November Birthstones: Part II

(view part 1 of November Birthstones)

Hello! HAPPY THANKSGIVING! Our favorite holiday. Not only for the pie- but for the shopping! The start of the holiday season is always the best. It calls for baking cookies and snuggling up next to the fire, and concocting a well-thought-out list for the big man in red. (plus, it never hurts to hand out the list to your loved ones!)  Most people build a list based on the winter season; things like snowboards, remote car-starters, and heated blankets are commonly asked for here in Montana (and for those others who actually get to experience a white Christmas!).


Being a family owned and operated, fine jewelry store, there’s one thing that always makes it onto our list. And that’s Citrine. Here at Greenleaf’s, we’ve always carried a pretty large selection of Citrine. Sometimes during our long, dark winter you just need a pick me up and get the essence of that summer sun. With Citrine’s golden, sunny glow it’s the perfect fit.

So, you should already know that the month of November has two different gems associated with it from our Part I post. We went over Imperial topaz, which also has that warm, sunny, golden glow to it!

Its history goes way back- like all the way to Ancient Greece. From its history to all its claimed mystical properties, Citrine is the gem that is a must-have on this year’s Christmas list!


  • Citrine is part of the quartz family. It’s the sister stone to Amethyst. (February’s birthstone, ranges from deep violet to lilac).
  • The only difference is when quartz is heated, iron impurities are reduced resulting in less amounts of violet & purple and stone yellow and orange tones
  • Natural citrine is very rare, and is much more valuable than other varieties of quartz.
  • Much of citrine today is heat-treated to achieve its golden orange colors
  • The name citrine is an old French word, “citrin” which means “lemon”.
  • Citrine became more popular toward the end of the 18th century in Europe. This time is referred to as the Romantic Period for having artistic, literary, and intellectual movements.


The use of citrine goes back far into history. It’s know that even the Ancient Greeks used citrine in jewelry and tools during the Hellenistic Age (300-150 B.C.)! Citrine also made a large appearance in the decorative handles of daggers and swords used by 17th century Scottish warriors. However, the gem’s most recent pop culture appearance was during the Art Deco era. The gemstone was known for large, oversized pieces worn by movie stars and celebrities between World War I and World War II.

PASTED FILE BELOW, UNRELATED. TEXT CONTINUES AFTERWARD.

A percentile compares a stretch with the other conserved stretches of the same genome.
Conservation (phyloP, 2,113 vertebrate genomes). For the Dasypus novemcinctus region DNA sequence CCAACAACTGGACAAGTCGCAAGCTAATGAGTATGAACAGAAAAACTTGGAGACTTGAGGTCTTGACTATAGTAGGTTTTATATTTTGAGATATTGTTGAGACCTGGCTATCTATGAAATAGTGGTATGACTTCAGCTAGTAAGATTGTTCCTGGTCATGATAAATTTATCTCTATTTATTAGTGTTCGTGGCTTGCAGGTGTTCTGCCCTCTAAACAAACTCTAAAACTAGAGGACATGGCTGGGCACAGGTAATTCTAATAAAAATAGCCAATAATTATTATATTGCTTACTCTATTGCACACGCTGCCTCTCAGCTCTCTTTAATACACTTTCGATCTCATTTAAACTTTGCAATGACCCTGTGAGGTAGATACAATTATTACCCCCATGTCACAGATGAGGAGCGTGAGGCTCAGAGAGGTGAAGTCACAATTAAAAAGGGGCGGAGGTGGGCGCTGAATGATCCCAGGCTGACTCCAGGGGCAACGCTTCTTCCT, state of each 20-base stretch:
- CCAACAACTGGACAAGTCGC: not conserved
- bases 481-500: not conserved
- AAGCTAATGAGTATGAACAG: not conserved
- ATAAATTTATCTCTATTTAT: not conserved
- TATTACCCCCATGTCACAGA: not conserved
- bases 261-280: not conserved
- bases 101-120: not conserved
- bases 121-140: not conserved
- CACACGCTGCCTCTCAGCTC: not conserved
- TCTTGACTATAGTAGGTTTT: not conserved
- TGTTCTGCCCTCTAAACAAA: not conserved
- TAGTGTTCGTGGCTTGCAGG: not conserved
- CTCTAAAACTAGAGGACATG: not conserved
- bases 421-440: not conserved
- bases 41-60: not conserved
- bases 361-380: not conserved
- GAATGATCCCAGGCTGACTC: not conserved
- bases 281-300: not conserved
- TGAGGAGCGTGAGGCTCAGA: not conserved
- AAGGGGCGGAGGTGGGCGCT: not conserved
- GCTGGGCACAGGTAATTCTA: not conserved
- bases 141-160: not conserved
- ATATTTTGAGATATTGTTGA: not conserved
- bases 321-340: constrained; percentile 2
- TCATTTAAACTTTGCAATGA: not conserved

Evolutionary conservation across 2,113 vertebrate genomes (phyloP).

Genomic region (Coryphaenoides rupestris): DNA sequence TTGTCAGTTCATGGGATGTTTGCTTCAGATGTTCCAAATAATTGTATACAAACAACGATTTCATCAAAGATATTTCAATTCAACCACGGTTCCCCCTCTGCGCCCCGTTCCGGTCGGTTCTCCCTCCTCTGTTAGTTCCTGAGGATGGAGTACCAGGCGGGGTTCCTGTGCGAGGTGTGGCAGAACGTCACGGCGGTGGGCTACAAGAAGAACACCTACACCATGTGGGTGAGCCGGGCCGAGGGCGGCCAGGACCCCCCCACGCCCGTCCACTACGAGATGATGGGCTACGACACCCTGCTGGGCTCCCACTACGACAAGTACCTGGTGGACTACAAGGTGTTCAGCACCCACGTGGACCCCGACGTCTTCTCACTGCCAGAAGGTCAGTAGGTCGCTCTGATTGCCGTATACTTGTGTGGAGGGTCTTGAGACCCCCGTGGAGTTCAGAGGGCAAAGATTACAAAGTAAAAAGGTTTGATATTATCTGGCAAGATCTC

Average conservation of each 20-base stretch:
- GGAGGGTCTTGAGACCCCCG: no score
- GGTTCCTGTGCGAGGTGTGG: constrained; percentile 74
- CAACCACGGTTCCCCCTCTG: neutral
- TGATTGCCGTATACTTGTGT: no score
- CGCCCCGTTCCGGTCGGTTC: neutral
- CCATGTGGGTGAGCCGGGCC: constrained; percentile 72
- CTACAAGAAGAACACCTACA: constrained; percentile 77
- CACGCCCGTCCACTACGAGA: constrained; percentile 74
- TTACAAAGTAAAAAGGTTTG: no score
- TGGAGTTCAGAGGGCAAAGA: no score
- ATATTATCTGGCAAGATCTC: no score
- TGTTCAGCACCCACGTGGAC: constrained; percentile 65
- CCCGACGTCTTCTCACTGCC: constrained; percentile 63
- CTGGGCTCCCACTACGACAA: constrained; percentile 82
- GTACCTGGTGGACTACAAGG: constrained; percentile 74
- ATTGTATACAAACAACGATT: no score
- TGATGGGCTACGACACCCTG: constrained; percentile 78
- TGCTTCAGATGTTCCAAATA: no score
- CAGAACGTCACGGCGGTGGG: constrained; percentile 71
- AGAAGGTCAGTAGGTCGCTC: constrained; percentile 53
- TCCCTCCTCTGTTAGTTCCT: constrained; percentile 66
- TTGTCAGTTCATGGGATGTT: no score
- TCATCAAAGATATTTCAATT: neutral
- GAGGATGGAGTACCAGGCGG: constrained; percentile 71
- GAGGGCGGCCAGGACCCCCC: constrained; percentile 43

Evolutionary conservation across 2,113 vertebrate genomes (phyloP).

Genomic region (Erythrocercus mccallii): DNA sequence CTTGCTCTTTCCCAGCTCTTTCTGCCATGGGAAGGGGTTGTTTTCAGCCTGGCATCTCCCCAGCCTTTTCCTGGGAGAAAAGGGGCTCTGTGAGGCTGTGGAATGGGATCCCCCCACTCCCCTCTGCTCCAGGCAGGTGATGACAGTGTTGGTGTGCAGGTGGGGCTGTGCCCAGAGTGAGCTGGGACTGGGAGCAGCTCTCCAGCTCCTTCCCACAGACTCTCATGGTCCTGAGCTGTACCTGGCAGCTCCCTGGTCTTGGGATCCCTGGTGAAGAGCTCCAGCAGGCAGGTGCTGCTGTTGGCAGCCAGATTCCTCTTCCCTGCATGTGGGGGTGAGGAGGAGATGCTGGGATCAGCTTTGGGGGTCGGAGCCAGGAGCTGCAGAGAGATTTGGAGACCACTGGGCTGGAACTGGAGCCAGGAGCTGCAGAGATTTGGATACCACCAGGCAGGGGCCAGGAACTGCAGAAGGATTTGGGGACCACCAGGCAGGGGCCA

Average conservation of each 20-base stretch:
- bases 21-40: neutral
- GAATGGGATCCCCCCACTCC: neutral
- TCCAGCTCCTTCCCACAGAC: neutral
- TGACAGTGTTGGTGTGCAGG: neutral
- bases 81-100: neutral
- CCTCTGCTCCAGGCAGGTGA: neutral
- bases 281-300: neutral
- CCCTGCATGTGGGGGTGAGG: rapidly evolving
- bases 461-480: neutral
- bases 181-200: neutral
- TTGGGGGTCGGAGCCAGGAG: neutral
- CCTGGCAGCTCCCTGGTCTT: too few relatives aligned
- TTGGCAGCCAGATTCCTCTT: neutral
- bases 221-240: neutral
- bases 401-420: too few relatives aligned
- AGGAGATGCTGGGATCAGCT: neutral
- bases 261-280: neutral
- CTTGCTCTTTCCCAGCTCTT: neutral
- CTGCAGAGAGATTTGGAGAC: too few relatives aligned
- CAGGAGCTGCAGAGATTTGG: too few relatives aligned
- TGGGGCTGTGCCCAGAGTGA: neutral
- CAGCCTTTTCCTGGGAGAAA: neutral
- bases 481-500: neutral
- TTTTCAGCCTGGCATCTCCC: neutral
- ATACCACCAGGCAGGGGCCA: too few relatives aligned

Natural citrine has long been associated with mental clarity. Many ancient cultures believed that wearing the gem would help open up their mind and give energy to their creative and intellectual sides. It doesn’t hurt that the warm sunny tones of citrine can evoke thoughts of joy and elevated moods and thoughts! The gem has also long been associated with luck especially to those involved in business situations. Perhaps this is related to the idea that this gem helps you think clearly and make good business decisions.

Mystical Properties:

For centuries, citrine gemstones have been sought after for their healing properties. The warm golden yellows were known to be used to purify the body of toxins, strengthen the immune system, and improve blood circulation. The gem’s vibrant hues were thought to have to ability to elevate your moods, and treat depression and even heartache! (Talk about powerful!) Now although most don’t believe in the healing powers of crystals and minerals that are trending though pop culture right now, the association of citrine with health, hope and joy remains!

*Emotional benefits of sporting a citrine gem:
relieves depression, self-doubt, anger, and irrational mood swings

*Physical benefits of sporting a citrine gem:
beneficial for digestion, stomach problems and sleep apnea

As you can see, November has beautiful, sunny birthstones you can wear to warm you up a bit this season, with some amazing, positive, uplifting properties to get you through the winter!

November Birthstones: Part I